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Characterization of Substituted Radicals by Multi-Edge Femtosecond X-Ray Transient Absorption Spectroscopy


Femtosecond x-ray transient absorption spectroscopy is used in conjunction with selective bond breaking to characterize the electronic structures of substituted radicals. By utilizing the A band photodissociation of iodides, a series of carbon-centered radicals is produced and their frontier molecular orbitals are probed via core-level transitions by x-ray photons produced through high harmonic generation, whose limit has been extended to 390 eV with the apparatus detailed in the second chapter.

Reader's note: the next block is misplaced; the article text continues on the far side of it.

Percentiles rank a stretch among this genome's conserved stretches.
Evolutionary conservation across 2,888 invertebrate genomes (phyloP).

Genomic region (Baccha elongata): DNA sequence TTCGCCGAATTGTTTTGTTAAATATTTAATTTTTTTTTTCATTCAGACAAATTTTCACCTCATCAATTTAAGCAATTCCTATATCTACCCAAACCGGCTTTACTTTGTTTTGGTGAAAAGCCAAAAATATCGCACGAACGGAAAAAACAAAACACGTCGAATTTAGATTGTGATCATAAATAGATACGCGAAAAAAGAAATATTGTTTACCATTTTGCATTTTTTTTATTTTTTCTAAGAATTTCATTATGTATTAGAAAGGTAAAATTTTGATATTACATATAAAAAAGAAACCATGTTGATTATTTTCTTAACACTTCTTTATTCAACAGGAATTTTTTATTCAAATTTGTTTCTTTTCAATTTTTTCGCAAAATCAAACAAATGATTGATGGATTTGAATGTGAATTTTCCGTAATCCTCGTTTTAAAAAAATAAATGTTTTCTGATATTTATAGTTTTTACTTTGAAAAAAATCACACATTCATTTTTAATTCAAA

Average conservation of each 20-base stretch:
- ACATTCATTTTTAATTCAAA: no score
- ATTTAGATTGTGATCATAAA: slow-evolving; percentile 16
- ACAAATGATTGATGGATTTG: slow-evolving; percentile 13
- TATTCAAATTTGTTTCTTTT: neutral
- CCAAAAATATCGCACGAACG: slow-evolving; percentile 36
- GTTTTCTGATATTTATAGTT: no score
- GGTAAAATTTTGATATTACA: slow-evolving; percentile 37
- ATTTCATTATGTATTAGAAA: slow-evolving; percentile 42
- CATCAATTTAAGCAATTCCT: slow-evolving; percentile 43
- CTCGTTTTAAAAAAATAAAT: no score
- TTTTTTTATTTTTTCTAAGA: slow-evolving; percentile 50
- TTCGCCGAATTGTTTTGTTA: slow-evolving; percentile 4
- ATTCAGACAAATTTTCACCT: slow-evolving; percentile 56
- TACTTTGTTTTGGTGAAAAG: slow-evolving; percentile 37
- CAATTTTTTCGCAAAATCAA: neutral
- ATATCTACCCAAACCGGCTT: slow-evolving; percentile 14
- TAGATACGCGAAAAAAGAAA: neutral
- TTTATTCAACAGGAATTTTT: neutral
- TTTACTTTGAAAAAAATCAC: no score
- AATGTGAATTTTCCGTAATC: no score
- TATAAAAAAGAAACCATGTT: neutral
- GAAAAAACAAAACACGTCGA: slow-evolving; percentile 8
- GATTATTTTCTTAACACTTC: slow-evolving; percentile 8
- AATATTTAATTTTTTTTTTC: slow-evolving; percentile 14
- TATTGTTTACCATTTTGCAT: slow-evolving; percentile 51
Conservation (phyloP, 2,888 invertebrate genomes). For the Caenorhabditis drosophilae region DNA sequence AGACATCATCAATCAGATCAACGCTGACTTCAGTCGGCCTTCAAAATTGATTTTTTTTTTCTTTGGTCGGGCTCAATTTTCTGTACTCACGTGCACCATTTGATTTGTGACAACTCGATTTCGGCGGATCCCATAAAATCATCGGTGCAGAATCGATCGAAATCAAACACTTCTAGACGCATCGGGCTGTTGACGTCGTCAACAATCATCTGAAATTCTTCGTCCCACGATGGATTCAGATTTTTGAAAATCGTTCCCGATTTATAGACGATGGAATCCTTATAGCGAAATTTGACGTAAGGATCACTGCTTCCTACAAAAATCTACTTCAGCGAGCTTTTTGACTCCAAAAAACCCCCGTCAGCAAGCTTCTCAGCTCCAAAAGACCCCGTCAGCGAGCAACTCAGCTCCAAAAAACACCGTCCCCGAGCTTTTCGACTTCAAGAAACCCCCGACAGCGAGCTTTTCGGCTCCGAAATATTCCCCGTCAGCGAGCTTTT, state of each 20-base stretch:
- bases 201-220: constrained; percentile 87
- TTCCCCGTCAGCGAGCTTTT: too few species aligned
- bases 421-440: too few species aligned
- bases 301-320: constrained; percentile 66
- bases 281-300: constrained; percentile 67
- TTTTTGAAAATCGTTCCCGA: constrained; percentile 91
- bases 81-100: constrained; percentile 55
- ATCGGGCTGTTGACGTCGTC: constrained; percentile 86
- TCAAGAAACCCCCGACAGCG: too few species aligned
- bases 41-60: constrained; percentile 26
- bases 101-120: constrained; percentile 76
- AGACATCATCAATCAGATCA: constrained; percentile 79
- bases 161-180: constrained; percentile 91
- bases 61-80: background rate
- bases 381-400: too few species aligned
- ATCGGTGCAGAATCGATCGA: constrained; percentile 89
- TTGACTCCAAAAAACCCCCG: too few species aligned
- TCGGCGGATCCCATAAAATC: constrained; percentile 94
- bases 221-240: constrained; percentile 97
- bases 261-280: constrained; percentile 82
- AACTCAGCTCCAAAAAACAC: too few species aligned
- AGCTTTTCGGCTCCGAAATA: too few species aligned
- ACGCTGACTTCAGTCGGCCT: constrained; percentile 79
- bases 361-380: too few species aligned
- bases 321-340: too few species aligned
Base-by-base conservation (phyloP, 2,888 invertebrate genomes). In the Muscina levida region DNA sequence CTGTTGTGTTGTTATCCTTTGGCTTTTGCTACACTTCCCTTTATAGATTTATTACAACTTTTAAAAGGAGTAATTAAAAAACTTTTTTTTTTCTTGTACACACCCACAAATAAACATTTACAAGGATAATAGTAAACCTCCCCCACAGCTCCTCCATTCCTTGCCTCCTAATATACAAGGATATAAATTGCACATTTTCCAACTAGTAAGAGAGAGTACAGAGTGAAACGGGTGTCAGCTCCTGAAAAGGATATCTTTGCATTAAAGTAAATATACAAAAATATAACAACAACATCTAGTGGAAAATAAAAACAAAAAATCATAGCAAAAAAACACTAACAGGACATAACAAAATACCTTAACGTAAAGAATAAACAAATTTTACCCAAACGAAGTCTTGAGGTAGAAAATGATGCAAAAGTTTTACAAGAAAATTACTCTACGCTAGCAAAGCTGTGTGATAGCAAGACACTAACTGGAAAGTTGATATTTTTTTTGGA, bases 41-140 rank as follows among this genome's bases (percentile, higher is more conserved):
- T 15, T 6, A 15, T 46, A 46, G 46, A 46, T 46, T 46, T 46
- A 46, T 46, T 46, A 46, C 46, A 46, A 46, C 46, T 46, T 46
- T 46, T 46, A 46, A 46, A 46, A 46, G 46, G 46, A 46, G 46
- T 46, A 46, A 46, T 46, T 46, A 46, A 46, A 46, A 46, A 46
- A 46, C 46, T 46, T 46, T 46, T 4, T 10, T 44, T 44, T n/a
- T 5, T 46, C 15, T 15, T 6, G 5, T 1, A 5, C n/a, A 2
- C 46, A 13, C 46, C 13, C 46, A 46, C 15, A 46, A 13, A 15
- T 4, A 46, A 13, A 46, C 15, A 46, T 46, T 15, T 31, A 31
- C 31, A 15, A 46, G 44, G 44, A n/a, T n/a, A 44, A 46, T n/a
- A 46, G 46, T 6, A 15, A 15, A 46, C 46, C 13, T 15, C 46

Two types of substituted radicals are studied in this work to demonstrate substitution effects: halogenated radicals and alkyl substituted radicals. The third chapter focuses on the halogenated radicals, in particular ·CH2Cl and ·CH2Br, which are produced under ultraviolet radiation of CH2ICl and CH2IBr, respectively. The ·CH2Cl radical is probed via the carbon K edge and the chlorine L2,3 edges to reveal the electron withdrawing effect impacting different atoms in the photodissociation of CH2ICl. Core-level transitions in ·CH2Br are studied in comparison to ·CH3 and ·CH2Cl to understand possible stabilization of the frontier molecular orbital by π bonding and the strength of such stabilization. The fourth chapter turns to the alkyl substituted radicals, where the methyl, ethyl, isopropyl and tert-butyl radical are produced from methyl, ethyl, isopropyl and tert-butyl iodide, respectively. While the characteristic carbon 1s→σ*(C-I) transition takes place in the parent iodides at similar energies, the transition from carbon 1s to the frontier singly occupied molecular orbital differs drastically in the radicals. This can be explained by either a significant change in the carbon 1s orbital of the radicals because of methyl substitution or complications due to vibrational excitation. The results point to new directions for core-level theoretical investigations.

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